Story at a glance
- A lawsuit from Texas is trying to change the way the Affordable Care Act (ACA) forces health insurers to cover certain preventative care services.
- It specifically takes issue with health plans paying for birth control, HIV medication and testing for sexually transmitted diseases.
- If the lawsuit prevails, millions of Americans could risk access to countless free medical services, including cancer screenings, birth control and childhood vaccinations.
A Texas lawsuit that hopes to eliminate mandated health insurance coverage of birth control, HIV medication, sexually transmitted disease (STD) testing and more has quietly been pushing forward through the court system and could eventually end up in front of the U.S. Supreme Court.
In the case of Kelley v. Becerra, two plaintiffs from Texas argue that the current structure of the Affordable Care Act (ACA) mandates health insurance providers to cover certain preventative care they argue they do not need and that conflict with their religious beliefs — specifically, contraceptive coverage, STD testing and HIV medications Truvada or PrEP.
One of the lawsuit’s arguments leans on the Religious Freedom Restoration Act, which states governments should not substantially burden religious exercise without a compelling justification. Plaintiffs argue this right has been violated as both are Christian and unwilling to buy health insurance that subsidizes, “abortifacient contraception or PrEP drugs that encourage homosexual behavior and intravenous drug use.”
The lawsuit also takes issue with how the ACA defines preventative care, a decision-making process that has been assigned to various groups, including the Advisory Committee on Immunization Practices, the Preventative Services Task Force and the Health Resources and Services Administration.
These groups have allowed for blood pressure screening, HIV screening, cancer screening, birth control, childhood vaccinations and more to be covered under most health insurance plans with no copays — meaning the services are free for enrolled members.
Plaintiffs take issue with this approach, arguing these groups have far-reaching powers that unilaterally decide what is defined as preventative care that health insurance plans must cover without any cost-sharing arrangements — such as copays.
Though religious exemptions have been allowed, most health insurance plans include coverage of preventative care like birth control and HIV medicines so the options for plans without those elements are few and far between.
The case reached Judge Reed O’Connor of the U.S. District Court, Northern District of Texas a few weeks ago in late July — the same judge who issued a ruling declaring the ACA was unconstitutional back in 2018.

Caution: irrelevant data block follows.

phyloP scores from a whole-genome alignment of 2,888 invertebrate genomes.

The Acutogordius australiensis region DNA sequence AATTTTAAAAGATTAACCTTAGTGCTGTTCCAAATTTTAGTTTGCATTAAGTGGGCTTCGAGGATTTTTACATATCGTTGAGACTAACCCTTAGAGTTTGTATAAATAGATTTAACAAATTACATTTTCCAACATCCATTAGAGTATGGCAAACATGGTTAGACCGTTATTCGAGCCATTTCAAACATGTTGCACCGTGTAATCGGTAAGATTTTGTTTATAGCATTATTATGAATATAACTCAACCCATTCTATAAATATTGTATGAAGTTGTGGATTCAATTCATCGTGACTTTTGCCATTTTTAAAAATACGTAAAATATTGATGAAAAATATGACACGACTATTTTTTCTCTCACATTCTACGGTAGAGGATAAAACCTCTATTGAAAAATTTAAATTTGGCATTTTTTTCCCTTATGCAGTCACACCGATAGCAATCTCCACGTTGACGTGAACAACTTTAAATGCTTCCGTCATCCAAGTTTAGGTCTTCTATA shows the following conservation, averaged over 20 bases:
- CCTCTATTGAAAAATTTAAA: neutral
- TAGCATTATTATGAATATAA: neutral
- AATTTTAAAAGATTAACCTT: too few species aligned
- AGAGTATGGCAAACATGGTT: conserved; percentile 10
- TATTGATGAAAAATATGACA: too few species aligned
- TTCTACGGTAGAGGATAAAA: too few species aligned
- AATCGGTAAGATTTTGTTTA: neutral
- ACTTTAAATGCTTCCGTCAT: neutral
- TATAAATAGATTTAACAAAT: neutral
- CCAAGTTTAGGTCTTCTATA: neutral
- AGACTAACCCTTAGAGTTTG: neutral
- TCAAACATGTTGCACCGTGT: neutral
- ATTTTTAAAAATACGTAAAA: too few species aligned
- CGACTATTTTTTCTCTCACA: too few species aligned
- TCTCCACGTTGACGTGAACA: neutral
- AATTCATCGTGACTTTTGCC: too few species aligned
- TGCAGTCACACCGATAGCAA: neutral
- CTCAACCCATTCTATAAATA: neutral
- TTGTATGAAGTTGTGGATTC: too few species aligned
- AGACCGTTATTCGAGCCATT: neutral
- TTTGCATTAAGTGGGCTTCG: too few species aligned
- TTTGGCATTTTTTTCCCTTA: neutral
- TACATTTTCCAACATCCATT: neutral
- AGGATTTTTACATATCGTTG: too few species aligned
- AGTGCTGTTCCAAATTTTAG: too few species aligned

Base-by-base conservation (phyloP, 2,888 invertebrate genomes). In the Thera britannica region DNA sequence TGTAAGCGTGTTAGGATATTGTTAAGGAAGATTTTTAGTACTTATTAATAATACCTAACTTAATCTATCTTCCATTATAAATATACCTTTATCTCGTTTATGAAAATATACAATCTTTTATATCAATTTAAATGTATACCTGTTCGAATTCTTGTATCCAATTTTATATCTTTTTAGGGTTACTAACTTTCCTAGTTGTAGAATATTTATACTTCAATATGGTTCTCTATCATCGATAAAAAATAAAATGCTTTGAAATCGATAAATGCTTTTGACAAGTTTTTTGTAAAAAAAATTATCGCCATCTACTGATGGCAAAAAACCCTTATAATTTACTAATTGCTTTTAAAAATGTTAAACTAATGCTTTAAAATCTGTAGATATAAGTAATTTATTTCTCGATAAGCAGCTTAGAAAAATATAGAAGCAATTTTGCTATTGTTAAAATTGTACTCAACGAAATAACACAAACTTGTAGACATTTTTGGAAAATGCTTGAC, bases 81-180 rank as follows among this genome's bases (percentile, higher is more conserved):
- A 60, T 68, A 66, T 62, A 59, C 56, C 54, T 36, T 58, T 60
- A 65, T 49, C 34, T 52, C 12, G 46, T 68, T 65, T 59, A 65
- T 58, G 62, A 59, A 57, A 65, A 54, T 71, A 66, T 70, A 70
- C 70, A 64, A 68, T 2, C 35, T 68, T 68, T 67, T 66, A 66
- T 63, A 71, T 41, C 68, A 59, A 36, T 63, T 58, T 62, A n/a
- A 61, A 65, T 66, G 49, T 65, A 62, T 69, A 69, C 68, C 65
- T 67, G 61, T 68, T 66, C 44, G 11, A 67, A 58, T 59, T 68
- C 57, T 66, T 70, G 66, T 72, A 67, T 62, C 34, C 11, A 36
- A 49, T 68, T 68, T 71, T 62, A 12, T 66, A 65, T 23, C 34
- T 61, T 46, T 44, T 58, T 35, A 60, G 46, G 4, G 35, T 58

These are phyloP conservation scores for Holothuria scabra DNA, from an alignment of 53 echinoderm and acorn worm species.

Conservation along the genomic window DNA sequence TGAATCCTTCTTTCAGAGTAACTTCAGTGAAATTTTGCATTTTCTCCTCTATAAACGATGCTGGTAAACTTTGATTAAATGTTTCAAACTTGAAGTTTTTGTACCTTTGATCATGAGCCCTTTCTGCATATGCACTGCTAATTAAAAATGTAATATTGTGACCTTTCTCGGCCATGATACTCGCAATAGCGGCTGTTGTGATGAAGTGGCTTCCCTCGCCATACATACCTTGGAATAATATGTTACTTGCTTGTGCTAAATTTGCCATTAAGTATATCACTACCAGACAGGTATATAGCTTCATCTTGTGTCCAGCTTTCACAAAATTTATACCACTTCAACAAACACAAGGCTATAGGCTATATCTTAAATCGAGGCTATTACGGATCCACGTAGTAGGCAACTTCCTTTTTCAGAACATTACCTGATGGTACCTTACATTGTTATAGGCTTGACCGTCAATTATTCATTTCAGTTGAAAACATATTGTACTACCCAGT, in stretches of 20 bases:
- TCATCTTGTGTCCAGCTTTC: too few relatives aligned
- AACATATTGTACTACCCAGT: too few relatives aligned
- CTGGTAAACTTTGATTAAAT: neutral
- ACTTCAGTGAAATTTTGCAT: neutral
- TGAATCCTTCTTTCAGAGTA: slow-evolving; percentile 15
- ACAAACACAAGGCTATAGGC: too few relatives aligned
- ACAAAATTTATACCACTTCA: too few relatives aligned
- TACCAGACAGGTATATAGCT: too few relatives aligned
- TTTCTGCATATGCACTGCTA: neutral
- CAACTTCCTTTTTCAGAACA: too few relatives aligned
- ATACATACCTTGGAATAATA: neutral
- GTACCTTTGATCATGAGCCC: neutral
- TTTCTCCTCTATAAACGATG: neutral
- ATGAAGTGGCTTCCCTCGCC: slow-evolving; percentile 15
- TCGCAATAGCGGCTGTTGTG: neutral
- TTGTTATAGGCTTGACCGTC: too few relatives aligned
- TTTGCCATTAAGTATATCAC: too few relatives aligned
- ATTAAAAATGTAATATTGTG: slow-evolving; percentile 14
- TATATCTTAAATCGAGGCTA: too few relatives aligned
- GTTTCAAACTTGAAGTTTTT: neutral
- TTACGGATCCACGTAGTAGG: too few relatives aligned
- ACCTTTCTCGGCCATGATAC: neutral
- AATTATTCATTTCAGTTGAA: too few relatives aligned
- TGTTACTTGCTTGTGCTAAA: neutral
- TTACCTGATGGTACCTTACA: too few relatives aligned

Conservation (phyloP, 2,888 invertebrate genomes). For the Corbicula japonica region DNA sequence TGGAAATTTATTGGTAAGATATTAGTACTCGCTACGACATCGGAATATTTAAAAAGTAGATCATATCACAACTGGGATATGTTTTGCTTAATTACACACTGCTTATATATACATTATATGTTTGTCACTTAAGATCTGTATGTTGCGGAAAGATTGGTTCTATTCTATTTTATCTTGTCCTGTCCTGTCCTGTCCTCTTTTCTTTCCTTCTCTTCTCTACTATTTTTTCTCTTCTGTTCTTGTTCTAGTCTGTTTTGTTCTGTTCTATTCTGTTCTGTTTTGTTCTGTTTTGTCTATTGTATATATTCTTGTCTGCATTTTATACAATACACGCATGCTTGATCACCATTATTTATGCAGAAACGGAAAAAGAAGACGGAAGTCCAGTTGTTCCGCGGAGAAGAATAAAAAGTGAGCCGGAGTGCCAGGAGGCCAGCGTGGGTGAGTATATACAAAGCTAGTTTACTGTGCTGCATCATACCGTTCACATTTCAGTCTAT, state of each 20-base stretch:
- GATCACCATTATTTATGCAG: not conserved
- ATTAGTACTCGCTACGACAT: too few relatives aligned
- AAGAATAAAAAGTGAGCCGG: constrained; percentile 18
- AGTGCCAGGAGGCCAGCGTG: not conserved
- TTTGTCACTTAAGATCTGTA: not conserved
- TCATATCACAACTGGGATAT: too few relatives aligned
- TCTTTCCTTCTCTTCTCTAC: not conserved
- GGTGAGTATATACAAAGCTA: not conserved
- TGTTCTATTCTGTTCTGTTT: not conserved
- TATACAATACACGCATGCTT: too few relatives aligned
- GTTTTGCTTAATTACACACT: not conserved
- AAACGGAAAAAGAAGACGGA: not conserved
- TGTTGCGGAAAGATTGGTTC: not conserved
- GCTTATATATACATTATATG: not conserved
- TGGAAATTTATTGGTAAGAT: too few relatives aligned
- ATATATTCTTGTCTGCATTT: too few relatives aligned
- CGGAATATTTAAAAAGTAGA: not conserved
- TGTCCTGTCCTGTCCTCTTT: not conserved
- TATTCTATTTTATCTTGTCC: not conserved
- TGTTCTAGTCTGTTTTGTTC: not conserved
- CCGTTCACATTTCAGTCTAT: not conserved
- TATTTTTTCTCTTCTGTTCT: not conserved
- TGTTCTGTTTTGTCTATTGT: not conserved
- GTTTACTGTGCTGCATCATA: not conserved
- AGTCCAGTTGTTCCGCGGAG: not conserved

O’Connor is expected to rule in favor of the plaintiffs and if that happens, the ACA’s preventative services requirement would become voluntary — meaning health insurers could opt out of offering those services or begin charging for them.
However, there are other outcomes possible, including handing the case over to the Supreme Court.
That could also have grave consequences for the ACA, as the court’s conservative justices ruled on a separate case in 2020 that also centered on the ACA’s preventative care rules, Little Sisters v. Pennsylvania.
In the case, Justice Clarence Thomas specifically addressed one of the groups charged with defining preventative care for the ACA, the Health Resources and Services Administration (HRSA), writing it had, “virtually unbridled discretion to decide what counts as preventative care and screenings.”
Health care providers have raised alarm bells over Kelley v. Becerra, like the American Medical Association (AMA), alongside 20 other medical trade groups, which stressed how popular the preventative care measure of the ACA has been — with an estimated 151.6 million people receiving free preventative care in 2020 alone.
An adverse ruling would mean millions of Americans would lose access to “vital preventive health care services, such as screening for breast cancer, colorectal cancer, cervical cancer, heart disease, obesity, diabetes, preeclampsia, and hearing, as well as well child visits and access to immunizations critical to maintaining a healthy population,” wrote the AMA.
A coalition of 20 attorneys general also filed an amicus brief in the Kelley v. Becerra case that defended key provisions of the ACA. It argued that not only have public health outcomes more broadly improved since the ACA’s preventative services provision was implemented, but states have also come to rely on those provisions to build and strengthen their own public health systems.